This is not going according to plan! Since the last clog, with its photo,
I have had two enquiries for plaited ropes of shallots.
One even asked if they could be paid for through the secure donations page. That is the wonderfulness of the internet – step out into it and anything can happen. Rather like a visit to Aldi or Lidl.
Those shallots. They were grown under proper farm yard manure in an allotment in the village, hard by the site of the ancient manor house of Thomas Hardy’s d’Urbervilles. Tess, destitute, spent the night in the churchyard only 200 yards away. The person who grew the shallots wins prizes for her vegetables and championships for her flower arranging. She is being treated for cancer at Poole Hospital and Fortuneswell, Dorchester.
She remembered how to make the plaits from her childhood days in Purbeck. Her father lost his livelihood when myxomatosis devastated the rabbit population in Dorset. He re-invented himself as a strawberry grower and was regularly called upon to supply HM the Queen wherever she was, anywhere in the world.
“Send for one’s strawberries, Steward!”
‘Who’s afear’d!’ says the motto of Dorset Men.
But cancer is no respecter of courage and resourcefulness. That’s why we need to get behind the scientists in the white lab-coats, and why I find myself committed to following Henry V into the ‘vasty fields of France’. Not, though, on a 16 hands high, tuned-up plough horse, but on a 16 inch bike frame for very small people too wholesome to wear Lycra.
Well, we have set off, bike and I, and just as Henry V gazed fondly on Dover’s white cliffs as he left this Sceptred Isle, (hoping the saltēd air would not the mighty rivets in his armour rust), so gazēd we on Old Harry’s white remains.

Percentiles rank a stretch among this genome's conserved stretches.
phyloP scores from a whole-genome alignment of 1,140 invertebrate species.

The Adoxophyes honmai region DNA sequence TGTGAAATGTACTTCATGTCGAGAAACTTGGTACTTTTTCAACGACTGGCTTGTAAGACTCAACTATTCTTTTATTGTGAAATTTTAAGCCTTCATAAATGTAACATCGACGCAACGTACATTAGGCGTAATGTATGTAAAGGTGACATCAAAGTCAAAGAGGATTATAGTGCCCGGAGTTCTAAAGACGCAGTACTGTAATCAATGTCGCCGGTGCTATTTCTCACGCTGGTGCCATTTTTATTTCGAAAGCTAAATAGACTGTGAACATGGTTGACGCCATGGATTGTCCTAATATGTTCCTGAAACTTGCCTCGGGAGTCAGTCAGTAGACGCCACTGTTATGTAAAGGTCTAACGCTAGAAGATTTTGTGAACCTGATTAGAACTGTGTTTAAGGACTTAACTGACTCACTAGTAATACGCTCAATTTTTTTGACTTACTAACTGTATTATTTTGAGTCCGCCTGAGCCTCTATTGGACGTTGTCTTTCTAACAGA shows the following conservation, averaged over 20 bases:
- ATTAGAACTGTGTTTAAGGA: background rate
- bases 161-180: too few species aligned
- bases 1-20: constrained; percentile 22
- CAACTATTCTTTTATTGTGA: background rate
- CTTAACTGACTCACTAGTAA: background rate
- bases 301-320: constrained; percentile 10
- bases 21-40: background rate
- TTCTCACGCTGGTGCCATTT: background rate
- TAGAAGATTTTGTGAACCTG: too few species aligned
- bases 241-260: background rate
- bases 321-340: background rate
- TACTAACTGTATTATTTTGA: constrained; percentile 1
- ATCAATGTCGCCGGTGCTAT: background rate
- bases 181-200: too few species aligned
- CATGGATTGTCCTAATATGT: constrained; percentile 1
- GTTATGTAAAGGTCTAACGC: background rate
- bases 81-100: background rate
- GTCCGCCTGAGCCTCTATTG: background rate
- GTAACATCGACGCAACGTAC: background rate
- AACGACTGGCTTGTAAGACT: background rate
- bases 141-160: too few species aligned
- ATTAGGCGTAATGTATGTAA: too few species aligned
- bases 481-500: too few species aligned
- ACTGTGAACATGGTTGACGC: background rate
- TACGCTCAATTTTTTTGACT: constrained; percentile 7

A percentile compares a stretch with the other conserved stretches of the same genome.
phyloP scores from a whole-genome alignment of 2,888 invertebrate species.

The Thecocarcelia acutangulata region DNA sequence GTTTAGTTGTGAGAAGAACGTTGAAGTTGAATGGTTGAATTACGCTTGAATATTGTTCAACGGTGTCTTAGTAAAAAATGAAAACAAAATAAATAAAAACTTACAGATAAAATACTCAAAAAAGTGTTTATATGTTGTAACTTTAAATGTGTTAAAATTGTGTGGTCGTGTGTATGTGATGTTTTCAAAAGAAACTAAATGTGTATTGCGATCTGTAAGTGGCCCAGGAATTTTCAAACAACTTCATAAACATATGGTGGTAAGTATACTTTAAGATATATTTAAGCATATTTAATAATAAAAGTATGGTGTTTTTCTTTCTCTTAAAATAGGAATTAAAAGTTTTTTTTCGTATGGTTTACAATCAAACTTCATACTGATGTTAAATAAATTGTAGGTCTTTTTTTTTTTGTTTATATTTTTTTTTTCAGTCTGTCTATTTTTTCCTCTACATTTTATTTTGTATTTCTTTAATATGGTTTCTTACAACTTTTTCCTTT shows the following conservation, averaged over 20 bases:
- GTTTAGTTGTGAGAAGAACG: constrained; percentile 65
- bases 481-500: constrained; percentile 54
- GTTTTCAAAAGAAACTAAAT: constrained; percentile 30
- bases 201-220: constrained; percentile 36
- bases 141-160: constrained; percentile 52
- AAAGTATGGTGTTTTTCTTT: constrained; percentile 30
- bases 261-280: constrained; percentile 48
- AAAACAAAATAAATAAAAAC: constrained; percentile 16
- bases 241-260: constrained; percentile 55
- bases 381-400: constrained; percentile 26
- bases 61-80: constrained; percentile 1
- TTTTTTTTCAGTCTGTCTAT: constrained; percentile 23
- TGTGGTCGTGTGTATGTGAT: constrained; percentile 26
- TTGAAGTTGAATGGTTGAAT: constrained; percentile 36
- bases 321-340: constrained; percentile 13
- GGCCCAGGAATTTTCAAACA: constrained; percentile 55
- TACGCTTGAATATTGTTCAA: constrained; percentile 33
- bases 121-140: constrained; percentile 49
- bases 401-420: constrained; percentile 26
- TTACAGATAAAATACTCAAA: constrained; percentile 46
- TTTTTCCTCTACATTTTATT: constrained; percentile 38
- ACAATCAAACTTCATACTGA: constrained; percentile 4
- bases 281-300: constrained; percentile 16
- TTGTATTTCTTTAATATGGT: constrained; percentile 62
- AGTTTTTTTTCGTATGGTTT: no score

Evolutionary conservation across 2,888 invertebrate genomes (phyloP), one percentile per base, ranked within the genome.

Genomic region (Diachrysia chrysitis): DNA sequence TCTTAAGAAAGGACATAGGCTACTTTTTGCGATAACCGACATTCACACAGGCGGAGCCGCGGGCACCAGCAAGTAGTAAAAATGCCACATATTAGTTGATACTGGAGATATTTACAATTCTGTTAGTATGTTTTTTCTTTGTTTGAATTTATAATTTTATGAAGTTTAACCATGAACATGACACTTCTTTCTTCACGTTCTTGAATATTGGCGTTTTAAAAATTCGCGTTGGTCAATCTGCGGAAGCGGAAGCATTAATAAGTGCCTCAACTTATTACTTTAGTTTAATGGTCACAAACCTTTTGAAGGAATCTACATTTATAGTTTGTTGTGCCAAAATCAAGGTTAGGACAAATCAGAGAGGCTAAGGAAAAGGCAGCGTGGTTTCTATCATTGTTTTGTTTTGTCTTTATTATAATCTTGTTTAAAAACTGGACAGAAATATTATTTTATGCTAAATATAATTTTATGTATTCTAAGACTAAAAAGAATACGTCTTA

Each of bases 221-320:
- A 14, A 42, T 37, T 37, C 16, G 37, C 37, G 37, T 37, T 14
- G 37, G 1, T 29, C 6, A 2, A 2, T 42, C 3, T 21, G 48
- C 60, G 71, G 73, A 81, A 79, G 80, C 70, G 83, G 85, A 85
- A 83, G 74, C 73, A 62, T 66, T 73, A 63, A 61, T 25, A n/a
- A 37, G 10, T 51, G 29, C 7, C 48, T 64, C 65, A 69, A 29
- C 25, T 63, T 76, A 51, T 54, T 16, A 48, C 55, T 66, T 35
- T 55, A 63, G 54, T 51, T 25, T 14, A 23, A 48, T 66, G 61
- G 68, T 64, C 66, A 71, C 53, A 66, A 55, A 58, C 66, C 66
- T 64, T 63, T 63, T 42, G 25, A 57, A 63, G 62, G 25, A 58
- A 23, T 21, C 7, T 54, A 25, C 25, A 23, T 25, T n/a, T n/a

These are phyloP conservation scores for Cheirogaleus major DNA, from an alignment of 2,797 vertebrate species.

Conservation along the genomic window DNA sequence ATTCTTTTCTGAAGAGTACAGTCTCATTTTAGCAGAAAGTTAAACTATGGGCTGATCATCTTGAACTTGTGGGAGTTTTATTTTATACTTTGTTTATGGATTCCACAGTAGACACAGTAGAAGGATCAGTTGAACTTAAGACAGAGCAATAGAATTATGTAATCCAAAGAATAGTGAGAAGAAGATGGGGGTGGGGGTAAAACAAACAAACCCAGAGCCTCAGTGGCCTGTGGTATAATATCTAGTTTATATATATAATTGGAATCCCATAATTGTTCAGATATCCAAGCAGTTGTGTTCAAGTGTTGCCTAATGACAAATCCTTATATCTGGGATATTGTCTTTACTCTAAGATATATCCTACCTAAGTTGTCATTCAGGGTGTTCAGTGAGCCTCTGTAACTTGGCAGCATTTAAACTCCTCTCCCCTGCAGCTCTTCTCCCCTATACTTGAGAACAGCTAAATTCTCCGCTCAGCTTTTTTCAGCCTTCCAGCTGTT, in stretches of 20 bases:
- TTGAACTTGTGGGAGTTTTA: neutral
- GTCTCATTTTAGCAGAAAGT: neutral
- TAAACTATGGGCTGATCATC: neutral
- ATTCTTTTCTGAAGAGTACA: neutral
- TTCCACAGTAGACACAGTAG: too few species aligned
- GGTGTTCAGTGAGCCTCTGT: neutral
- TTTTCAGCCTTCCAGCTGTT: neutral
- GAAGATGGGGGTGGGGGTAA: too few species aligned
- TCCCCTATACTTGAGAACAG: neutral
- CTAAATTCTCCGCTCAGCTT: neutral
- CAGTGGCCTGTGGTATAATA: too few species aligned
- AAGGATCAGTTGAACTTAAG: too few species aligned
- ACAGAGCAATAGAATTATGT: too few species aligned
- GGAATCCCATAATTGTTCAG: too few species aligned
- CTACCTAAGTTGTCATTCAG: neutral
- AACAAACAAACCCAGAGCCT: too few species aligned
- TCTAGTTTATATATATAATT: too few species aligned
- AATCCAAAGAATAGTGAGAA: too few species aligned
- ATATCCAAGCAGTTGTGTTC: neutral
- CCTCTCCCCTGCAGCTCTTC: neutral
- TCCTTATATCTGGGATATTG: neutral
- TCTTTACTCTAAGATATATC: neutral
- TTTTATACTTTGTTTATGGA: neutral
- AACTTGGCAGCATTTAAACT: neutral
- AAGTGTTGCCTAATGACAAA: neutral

It isn’t certain that the Harry in question was Harry Paye but I like to think so whenever I set off for France.
was a privateer from Poole who savagely raided the French and Spanish coasts 600 years ago, looting and kidnapping. That provoked a combined Spanish and French raid on Poole in retaliation, during which Harry’s brother was killed. Which of course only prompted Harry to wreak further havoc across the water.
Back to the present!
The MV ‘Barfleur’ bore us fast across a mirror flat sea to Cherbourg, where the nowadays friendly French had been making special arrangements to ensure we could phone home for new bike tyres, even if Donald T decided to flick the US satellites switch to ‘Off’, as a diversion from his little local difficulties.
I will say nothing of the 750 mile drive south, over which we took two and a half days, other than that it served to emphasise how long 300 miles can be…….
But, for my farming friends, as we passed through the Massif Central we saw the beautiful Aubrac ladies with their panda eyes and fluttery eyelashes.
And their not quite so appealing husbands…….
It was a feast of bovine breeds as we rolled past fields of Charolais, Ferrandaise, Limousin, and the rugged Salers.
Now we have reached base-camp for the ride, the fortified village of Taulignan in the Drôme Provençale,
– only to be greeted by the icy blast of the Mistral, tearing down from the north at 70 kilometers per hour. So yesterday the bike stayed in the shed and we walked out into the country around which I shall be cycling.
The Mistral can blow for days on end and as you can see the country offers little shelter. The cycling could get a little tricky. On which note of concern if not desperation, I will end this clog and hope for calmer days ahead!
Click on ‘Follow Blog via email’ to keep up with the clogs as we, bike & I, head out into the Drôme Provençale to ride ‘September 300’ for Cancer Research UK.
To donate to Cancer Research UK, please click on “My Cancer Research Page” at the top of this post. It will take you to a secure Cancer Research donation page and will allow you to say if Gift Aid can be claimed on your donation.